I sometimes play in public concerts or events, though I prefer informal domestic music-making.
From about 2007 through to 2017, I performed using the replica of the medieval Scottish “Queen Mary” harp that was made for me by Davy Patton. I took the replica Queen Mary harp to historic buildings, community spaces and concert halls, playing reconstructed or re-imagined medieval and Renaissance Scottish Gaelic harp music. I took the harp to the Isle of Skye to accompany singer Gillebrìde MacMillan in a private recital of 14th century bardic praise poetry for the chiefs of Clan Donald; I took the harp to the British Museum in London to play for Members during the “Celts” exhibition; I played the replica for a series of demonstration events beside the original medieval harp in its glass case in the National Museum of Scotland, and I also took the replica harp to the Museum to perform improvised accompaniments for childrens’ storytelling. I played Renaissance Scottish music in the Netherbow to accompany a reading by poet Henry Marsh. I gave solo concert performances of my re-imagined medieval Scottish harp music at the Dinan harp festival in France, at Scoil na gCláirseach in Ireland, at the International Medieval Congress in England, and at small and curious venues across Scotland from Acharacle to Anstruther.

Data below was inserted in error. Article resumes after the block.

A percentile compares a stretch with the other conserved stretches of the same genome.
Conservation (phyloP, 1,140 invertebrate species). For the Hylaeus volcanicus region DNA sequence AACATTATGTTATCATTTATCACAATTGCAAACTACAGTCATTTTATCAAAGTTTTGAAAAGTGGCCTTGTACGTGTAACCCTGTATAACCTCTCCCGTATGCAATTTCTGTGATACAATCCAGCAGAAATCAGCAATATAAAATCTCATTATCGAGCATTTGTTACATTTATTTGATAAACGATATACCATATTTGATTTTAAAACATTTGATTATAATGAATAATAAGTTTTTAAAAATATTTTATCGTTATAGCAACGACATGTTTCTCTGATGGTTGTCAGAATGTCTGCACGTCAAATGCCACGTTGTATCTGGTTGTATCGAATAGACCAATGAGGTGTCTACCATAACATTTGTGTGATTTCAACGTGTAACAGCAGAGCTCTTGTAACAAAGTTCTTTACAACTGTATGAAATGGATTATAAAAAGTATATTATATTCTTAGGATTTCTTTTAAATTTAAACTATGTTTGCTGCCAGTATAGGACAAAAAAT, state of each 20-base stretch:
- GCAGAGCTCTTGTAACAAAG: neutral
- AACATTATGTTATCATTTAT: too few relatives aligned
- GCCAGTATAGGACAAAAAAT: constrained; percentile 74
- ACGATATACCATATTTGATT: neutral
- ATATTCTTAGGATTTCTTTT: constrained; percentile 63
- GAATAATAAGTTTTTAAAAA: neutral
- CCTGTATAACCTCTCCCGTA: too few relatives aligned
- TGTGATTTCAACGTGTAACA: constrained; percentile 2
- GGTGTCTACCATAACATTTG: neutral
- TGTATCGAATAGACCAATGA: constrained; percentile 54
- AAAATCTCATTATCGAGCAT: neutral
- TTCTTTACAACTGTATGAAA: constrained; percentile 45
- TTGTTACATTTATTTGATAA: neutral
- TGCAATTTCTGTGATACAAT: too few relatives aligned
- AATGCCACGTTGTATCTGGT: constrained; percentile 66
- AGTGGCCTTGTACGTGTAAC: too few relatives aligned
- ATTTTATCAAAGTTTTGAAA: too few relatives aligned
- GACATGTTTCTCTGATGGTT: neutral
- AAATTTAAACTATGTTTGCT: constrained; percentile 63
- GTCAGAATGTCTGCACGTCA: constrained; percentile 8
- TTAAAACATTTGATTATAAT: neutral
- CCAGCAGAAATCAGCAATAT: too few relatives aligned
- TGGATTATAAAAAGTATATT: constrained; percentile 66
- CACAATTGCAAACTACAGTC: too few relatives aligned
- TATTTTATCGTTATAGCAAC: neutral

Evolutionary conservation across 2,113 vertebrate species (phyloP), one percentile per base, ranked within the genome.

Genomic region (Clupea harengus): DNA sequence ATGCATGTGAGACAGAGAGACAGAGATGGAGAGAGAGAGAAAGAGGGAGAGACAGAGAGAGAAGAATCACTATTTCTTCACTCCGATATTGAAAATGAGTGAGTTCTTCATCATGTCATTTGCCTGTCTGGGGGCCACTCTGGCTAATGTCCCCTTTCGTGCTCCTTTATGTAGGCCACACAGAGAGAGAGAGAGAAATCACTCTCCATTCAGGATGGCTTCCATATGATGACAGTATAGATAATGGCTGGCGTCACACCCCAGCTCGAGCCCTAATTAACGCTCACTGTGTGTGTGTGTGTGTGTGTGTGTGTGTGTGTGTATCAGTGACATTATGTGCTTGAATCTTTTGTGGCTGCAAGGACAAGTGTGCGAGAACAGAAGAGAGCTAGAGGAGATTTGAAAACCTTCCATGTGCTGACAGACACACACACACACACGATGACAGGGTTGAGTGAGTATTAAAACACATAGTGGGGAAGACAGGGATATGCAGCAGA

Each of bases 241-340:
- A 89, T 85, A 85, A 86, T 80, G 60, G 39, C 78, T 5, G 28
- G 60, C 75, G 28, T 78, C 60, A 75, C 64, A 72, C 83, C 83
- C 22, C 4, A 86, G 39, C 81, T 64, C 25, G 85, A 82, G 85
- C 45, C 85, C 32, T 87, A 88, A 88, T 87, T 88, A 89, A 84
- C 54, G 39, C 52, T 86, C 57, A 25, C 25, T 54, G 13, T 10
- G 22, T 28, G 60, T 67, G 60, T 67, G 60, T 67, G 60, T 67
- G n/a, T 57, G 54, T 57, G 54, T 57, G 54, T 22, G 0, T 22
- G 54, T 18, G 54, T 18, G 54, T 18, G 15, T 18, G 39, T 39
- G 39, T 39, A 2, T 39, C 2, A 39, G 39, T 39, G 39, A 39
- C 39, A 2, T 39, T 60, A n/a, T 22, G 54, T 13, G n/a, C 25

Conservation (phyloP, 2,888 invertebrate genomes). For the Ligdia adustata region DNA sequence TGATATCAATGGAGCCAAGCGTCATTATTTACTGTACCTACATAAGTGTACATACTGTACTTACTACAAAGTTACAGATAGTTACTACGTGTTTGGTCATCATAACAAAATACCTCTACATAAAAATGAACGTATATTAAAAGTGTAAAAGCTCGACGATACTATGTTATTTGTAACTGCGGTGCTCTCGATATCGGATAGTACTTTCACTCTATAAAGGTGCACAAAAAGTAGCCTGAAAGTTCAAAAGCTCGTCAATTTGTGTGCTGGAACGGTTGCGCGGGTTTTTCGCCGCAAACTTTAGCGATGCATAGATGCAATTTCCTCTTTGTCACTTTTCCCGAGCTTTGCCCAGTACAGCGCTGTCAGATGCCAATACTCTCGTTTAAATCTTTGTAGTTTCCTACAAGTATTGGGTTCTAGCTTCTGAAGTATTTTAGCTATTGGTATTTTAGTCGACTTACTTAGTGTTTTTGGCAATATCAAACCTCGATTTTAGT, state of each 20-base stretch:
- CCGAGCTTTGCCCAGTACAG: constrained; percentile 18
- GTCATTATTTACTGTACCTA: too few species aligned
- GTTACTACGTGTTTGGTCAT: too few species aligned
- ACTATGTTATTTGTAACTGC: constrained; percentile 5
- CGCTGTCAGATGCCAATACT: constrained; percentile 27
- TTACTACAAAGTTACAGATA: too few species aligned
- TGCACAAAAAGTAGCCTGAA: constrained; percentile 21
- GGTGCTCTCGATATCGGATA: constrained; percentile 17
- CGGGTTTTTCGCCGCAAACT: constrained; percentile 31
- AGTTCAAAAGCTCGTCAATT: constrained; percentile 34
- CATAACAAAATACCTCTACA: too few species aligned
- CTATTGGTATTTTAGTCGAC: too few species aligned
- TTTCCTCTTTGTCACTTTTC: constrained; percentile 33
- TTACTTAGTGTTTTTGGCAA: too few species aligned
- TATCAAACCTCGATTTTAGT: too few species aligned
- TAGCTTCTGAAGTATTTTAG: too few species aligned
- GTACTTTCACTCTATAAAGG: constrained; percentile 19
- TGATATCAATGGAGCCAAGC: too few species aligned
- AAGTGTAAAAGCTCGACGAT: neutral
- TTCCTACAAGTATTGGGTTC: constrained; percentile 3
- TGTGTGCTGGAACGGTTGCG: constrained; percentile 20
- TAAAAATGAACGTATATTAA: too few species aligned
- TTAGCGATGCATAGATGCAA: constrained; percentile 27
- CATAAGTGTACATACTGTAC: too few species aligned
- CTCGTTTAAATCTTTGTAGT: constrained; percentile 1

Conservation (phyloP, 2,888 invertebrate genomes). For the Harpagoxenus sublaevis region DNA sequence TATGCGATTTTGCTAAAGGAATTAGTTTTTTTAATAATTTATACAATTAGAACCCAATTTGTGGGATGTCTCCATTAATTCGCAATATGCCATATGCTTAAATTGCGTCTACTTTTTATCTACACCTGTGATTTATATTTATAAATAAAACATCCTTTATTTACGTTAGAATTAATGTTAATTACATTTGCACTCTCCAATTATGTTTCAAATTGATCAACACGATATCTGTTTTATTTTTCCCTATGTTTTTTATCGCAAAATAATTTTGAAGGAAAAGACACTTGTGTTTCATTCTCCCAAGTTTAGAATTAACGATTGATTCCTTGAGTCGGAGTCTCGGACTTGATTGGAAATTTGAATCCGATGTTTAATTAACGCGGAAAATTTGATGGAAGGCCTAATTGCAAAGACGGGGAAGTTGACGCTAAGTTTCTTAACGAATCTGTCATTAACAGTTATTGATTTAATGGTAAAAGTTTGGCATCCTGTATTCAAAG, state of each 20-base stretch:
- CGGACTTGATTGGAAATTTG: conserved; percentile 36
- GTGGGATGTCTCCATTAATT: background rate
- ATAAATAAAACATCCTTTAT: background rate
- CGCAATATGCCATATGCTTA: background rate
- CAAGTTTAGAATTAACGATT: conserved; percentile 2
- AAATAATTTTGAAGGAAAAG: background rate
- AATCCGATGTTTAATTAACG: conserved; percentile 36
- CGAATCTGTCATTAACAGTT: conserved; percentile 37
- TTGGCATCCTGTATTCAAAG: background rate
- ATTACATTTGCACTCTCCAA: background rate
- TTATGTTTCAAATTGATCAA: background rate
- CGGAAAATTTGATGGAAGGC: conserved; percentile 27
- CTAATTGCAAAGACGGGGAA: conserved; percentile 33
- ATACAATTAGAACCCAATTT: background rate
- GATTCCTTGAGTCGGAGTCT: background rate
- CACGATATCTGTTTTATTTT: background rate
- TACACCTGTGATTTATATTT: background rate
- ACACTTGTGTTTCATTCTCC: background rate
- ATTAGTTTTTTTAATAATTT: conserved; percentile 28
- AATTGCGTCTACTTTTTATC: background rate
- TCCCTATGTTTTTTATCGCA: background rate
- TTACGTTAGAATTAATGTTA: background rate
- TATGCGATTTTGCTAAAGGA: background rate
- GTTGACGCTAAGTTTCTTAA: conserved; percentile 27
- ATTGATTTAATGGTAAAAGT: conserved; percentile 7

But around 2017 to 2018 I stopped doing this; I kind of lost interest in the historical recreationism of medieval music.
I was invited to perform at the bicentenary “Nathaniel Gow’s Dance Band Concert” in Edinburgh at the beginning of 2017, and this connection to the end of the old tradition 200 years ago inspired me and made me think very differently about the traditional Irish harp music. I started using the big traditional Irish harps, eventually commissioning a new harp from Pedro Ferreira in 2019, a copy of the “Carolan” harp owned by the National Museum of Ireland. I have played concerts of Carolan’s music, of traditional Scottish “ce`ol mór” or pibroch music, and of traditional old harp tunes. In the autumn of 2019 I took the brand new harp to the Linen Hall Library in Belfast and played for an event for the bicentenary of the Irish Harp Society there.
I had great plans to tour with the new harp and with my newly developed ideas of traditional Irish harp music, but I haven’t done any normal public events since early 2020. I did a live online concert using Zoom, but I don’t like the artificality of playing to the camera and pretending it is a real in-person event. Instead I have turned to my research, developing my understanding of the repertory and playing techniques. I have made some recordings which you can find on my Youtube channel, and I have played for friends and family in various private settings.